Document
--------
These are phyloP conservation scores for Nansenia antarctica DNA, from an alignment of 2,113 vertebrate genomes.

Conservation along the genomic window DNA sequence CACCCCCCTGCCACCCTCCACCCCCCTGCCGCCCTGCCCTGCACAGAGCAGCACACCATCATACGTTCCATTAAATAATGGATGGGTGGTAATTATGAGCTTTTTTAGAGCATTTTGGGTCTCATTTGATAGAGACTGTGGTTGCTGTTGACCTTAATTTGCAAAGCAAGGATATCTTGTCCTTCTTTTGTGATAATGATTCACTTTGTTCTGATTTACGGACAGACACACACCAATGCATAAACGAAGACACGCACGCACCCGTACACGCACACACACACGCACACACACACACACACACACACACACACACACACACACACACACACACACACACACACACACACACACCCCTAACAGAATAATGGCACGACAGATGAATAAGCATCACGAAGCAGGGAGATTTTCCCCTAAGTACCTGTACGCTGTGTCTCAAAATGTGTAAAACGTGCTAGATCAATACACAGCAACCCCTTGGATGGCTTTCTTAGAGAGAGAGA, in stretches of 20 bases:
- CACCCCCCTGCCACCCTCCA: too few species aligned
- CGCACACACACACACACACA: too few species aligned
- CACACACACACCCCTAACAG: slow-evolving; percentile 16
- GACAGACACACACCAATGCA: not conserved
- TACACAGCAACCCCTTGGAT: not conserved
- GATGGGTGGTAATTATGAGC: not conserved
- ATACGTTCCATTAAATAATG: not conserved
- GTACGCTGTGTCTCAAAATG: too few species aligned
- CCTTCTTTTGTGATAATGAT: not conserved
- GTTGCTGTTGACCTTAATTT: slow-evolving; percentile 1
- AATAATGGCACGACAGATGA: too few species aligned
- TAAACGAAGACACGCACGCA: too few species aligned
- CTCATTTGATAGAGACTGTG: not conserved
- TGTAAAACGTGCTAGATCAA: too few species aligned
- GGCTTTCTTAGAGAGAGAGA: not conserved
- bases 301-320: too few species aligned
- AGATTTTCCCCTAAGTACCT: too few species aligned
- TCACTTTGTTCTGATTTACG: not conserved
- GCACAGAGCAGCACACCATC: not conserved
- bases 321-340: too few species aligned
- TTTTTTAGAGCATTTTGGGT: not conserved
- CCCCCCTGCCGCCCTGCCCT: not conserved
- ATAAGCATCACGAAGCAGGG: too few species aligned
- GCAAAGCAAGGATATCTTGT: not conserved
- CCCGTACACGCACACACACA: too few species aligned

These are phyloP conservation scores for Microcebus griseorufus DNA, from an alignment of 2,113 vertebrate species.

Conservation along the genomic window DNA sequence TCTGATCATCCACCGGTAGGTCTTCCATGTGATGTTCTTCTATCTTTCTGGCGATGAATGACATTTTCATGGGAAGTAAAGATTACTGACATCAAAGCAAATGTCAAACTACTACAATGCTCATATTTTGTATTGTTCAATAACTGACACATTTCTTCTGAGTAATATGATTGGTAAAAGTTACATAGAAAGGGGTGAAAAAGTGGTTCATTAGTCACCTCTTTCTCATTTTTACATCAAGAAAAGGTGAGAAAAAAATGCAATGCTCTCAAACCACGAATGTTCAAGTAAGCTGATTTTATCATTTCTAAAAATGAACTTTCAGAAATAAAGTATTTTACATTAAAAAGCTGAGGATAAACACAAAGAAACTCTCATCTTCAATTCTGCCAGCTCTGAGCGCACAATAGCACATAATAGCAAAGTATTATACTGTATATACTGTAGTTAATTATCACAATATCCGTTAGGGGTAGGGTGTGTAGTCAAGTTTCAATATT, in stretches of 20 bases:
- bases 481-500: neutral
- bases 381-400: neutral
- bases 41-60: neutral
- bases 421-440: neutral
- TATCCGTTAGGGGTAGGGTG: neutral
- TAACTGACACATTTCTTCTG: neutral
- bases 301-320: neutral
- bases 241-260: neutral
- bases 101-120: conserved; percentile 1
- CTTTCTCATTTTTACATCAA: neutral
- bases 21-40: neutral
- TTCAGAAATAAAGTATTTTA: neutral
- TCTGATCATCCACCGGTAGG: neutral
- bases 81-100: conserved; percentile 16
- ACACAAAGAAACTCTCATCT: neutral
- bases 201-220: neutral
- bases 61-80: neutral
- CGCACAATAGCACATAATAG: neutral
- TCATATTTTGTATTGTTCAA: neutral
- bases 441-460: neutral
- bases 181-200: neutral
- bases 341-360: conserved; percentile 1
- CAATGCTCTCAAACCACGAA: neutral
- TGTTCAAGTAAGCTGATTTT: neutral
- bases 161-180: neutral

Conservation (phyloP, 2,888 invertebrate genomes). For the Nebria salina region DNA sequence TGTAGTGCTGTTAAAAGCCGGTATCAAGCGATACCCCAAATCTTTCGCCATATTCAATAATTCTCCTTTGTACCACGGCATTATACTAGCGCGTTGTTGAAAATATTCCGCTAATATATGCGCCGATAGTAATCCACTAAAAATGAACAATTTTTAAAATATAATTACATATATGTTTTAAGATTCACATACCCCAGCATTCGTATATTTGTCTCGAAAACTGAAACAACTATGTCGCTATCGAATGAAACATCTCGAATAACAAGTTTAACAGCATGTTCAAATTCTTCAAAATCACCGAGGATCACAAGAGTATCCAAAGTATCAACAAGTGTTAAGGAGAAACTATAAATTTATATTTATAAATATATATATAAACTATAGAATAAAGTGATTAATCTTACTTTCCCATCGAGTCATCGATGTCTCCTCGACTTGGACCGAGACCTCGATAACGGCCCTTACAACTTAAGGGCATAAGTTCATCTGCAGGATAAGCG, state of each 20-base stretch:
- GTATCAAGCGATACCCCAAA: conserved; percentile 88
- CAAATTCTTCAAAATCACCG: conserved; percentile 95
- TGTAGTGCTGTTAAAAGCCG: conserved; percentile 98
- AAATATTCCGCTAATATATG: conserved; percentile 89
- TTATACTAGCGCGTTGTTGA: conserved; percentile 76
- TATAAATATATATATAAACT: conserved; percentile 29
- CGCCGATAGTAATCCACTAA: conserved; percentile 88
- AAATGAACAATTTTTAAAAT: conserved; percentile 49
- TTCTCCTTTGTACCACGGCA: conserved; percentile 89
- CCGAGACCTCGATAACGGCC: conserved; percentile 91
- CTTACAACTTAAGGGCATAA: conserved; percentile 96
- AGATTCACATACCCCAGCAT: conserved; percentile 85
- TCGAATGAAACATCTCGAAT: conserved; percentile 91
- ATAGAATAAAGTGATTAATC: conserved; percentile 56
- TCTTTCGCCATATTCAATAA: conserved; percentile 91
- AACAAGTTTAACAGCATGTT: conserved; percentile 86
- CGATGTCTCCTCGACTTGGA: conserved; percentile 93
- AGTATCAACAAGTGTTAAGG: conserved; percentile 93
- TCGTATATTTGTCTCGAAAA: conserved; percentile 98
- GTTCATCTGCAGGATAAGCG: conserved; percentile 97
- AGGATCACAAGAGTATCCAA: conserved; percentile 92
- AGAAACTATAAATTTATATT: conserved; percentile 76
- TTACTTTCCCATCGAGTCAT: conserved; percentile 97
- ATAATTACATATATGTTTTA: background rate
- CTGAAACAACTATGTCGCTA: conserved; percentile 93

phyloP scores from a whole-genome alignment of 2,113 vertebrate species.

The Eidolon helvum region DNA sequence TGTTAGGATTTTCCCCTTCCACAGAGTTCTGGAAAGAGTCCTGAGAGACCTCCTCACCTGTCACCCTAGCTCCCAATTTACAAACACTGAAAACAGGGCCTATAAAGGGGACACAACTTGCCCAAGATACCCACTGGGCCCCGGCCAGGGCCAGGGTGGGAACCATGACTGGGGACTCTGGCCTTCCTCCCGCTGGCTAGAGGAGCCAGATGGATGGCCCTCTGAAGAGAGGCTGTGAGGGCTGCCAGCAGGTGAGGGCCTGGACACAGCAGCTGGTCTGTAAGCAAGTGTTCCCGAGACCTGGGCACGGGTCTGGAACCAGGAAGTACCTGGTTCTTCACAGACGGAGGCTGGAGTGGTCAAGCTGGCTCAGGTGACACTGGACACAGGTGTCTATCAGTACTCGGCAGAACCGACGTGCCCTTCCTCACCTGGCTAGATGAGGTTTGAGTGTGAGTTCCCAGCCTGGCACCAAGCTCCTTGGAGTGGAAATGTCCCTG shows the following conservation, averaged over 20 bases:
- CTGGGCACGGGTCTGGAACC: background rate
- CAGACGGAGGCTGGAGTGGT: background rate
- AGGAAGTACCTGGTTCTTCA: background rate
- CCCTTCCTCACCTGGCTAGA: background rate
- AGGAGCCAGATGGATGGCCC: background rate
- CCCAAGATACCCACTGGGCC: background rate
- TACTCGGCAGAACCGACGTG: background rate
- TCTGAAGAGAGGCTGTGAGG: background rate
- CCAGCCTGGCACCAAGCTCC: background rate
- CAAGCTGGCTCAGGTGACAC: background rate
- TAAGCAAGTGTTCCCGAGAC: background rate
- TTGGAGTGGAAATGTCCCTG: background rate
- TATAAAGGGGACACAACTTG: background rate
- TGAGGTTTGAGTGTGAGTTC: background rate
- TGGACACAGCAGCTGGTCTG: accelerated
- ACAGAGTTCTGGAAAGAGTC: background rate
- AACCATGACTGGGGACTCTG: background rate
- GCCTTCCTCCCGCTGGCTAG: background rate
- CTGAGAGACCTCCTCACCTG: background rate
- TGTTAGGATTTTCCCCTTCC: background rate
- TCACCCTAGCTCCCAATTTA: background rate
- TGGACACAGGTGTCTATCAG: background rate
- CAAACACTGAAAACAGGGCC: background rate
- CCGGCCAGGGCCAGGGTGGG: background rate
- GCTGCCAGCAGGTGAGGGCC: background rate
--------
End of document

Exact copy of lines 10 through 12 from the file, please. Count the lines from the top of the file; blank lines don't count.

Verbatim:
- GTACGCTGTGTCTCAAAATG: too few species aligned
- CCTTCTTTTGTGATAATGAT: not conserved
- GTTGCTGTTGACCTTAATTT: slow-evolving; percentile 1